The CRISP system comprises a long-wave infrared camera, manufactured by Teledyne FLIR (for forward-looking infrared), that is designed for harsh maritime environments. The camera can stabilize itself during rough seas and image in complete darkness, fog, and glare. It is paired with a GPS-enabled time-synchronized clock and a network video recorder to record both video and still imagery along with GPS-positional data.
The camera is mounted at the front of the ship’s fly bridge, and the electronics are housed in a ruggedized rack on the bridge. The system can be operated manually from the bridge or be placed into an autonomous surveillance mode, in which it slowly pans back and forth, recording 15 minutes of video every three hours and a still image once every 15 seconds.
“The installation of the equipment was a unique and fun experience. As with any good project, our expectations going into the install did not meet reality,” says Michael Emily, the project’s IT systems administrator who traveled to Seattle for the install. Working with the ship’s crew, the laboratory team had to quickly adjust their route for running cables from the camera to the observation station after they discovered that the expected access points weren’t in fact accessible. “We had 100-foot cables made for this project just in case of this type of scenario, which was a good thing because we only had a few inches to spare,” Emily says.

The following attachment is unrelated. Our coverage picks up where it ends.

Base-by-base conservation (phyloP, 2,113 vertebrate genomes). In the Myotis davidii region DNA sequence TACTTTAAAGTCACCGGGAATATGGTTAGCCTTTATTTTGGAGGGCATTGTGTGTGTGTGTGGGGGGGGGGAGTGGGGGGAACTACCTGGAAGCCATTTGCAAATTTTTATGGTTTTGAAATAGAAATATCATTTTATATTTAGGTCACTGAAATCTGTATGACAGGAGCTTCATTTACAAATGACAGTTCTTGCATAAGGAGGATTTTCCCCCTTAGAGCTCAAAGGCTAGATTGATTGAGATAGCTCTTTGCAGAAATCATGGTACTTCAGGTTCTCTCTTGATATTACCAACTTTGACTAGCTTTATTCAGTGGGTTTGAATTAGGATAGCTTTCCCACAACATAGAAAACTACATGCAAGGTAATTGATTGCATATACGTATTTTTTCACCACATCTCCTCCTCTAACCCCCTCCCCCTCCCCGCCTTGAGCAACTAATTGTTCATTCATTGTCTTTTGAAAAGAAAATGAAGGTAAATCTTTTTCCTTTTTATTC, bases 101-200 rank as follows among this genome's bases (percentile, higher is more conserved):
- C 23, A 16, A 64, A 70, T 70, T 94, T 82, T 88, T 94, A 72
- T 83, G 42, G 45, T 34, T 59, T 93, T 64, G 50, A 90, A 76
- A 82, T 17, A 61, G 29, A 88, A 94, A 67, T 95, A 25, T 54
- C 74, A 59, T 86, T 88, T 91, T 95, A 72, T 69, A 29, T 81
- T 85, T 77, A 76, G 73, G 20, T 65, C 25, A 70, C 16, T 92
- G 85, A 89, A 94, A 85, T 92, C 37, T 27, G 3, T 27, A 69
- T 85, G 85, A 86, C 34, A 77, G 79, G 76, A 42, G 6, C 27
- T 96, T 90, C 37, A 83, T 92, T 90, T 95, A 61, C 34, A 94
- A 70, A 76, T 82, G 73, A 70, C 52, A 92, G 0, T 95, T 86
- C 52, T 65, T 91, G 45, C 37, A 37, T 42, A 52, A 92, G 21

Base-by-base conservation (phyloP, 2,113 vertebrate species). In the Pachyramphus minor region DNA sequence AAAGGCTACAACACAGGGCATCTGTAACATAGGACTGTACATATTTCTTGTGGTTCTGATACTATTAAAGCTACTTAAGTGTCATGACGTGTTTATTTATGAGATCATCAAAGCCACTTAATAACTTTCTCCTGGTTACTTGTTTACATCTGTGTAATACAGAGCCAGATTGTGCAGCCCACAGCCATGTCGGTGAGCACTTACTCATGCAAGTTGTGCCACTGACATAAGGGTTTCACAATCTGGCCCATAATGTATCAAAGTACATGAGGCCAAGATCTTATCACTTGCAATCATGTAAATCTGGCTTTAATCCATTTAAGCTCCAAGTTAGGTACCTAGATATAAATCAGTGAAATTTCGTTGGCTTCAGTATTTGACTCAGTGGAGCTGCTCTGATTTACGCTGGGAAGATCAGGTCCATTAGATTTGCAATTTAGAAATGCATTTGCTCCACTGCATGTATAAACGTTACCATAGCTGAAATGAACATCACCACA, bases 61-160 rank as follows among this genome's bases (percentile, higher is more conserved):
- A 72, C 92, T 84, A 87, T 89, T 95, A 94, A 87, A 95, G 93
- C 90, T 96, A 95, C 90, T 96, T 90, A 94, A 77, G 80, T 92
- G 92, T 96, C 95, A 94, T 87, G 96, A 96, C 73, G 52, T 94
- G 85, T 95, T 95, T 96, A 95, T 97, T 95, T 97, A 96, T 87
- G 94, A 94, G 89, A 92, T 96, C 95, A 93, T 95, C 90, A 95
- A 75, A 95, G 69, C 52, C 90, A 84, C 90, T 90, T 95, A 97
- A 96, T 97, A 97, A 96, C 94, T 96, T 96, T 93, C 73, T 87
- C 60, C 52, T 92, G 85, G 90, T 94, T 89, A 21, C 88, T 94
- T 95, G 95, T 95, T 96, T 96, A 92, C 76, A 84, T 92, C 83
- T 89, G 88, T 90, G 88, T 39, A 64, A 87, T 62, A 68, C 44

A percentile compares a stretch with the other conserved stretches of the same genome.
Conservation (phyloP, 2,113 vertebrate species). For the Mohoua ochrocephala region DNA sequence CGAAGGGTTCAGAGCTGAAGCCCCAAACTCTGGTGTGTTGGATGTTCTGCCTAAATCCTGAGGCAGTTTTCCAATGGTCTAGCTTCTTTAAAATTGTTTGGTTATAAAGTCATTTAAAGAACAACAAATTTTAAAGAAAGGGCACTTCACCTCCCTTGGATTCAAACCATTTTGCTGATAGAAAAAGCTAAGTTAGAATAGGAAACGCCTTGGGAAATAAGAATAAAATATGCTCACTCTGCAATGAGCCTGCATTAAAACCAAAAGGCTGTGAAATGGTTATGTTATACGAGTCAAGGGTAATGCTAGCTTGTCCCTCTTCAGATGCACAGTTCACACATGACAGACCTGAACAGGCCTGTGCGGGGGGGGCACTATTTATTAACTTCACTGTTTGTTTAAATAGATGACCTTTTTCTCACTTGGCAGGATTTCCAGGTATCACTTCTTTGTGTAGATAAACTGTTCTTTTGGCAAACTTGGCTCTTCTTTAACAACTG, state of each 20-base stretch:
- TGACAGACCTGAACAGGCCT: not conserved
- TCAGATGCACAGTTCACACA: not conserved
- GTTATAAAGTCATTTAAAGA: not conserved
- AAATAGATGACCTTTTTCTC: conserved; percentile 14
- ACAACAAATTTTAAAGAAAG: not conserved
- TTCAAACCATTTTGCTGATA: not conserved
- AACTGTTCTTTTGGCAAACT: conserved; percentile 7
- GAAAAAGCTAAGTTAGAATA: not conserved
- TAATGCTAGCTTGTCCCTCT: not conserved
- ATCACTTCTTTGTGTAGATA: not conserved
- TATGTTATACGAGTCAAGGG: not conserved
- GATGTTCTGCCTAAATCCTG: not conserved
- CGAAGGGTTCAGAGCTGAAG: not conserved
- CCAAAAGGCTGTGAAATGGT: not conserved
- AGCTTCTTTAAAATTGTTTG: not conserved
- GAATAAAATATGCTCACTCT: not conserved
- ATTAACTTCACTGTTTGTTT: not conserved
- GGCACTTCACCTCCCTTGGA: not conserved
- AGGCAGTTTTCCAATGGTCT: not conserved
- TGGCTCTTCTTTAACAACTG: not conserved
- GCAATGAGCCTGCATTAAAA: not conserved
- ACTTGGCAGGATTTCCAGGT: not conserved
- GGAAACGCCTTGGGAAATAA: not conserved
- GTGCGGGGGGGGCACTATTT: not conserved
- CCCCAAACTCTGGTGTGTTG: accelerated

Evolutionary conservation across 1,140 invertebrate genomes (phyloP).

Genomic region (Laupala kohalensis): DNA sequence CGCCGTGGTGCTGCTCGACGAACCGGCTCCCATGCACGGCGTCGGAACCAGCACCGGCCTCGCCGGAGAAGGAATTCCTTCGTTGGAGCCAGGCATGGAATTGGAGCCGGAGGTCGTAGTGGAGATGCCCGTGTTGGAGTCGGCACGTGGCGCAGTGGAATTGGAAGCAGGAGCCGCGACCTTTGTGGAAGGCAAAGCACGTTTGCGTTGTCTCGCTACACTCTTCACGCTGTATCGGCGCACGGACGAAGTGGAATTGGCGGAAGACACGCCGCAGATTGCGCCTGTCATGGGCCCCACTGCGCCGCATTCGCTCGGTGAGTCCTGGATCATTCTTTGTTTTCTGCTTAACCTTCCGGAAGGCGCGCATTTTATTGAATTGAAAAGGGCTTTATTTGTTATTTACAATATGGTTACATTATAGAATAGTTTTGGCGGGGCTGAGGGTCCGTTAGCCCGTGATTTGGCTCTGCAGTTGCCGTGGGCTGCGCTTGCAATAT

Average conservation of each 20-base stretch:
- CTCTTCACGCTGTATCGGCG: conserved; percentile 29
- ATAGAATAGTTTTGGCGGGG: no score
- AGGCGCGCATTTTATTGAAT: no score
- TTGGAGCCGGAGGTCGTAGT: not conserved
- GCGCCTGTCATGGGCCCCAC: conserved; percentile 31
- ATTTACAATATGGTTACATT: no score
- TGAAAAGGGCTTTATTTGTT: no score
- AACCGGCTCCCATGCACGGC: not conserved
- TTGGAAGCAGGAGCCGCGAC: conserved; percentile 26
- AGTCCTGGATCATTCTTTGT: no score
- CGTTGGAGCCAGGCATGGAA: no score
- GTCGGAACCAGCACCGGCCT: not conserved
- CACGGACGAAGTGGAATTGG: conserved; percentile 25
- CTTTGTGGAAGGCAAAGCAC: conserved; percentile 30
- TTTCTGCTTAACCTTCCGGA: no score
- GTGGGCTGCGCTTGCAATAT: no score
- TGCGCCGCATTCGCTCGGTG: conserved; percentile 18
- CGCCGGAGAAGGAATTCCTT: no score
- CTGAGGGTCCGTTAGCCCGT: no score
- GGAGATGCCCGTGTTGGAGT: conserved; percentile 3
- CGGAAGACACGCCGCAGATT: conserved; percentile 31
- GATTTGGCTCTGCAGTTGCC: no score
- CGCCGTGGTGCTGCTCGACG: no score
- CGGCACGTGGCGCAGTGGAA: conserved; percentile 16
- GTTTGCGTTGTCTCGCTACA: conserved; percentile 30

The CRISP project team plans to publicly release the dataset, anticipated to be about 4 terabytes in size, once the USCG science mission concludes in the fall.
The goal in releasing the dataset is to enable the wider research community to develop better tools for those operating in the Arctic, especially as this region becomes more navigable. “Collecting and publishing the data allows for faster and greater progress than what we could accomplish on our own,” Kurucar adds. “It also enables the laboratory to engage in more advanced AI applications while others make more incremental advances using the dataset.”
On top of providing the dataset, the laboratory team plans to provide a baseline object-detection model, from which others can make progress on their own models. More advanced AI applications planned for development are classifiers for specific objects in the scene and the ability to identify and track objects across images.
Beyond assisting with USCG missions, this project could create an influential dataset for researchers looking to apply AI to data from the Arctic to help combat climate change, says Paul Metzger, who leads the AI Software Architectures and Algorithms Group.
Metzger adds that the group was honored to be a part of this project and is excited to see the advances that come from applying AI to novel challenges facing the United States: “I’m extremely proud of how our group applies AI to the highest-priority challenges in our nation, from predicting outbreaks of Covid-19 and assisting the U.S. European Command in their support of Ukraine to now employing AI in the Arctic for maritime awareness.”
Once the dataset is available, it will be free to download on the Lincoln Laboratory dataset website.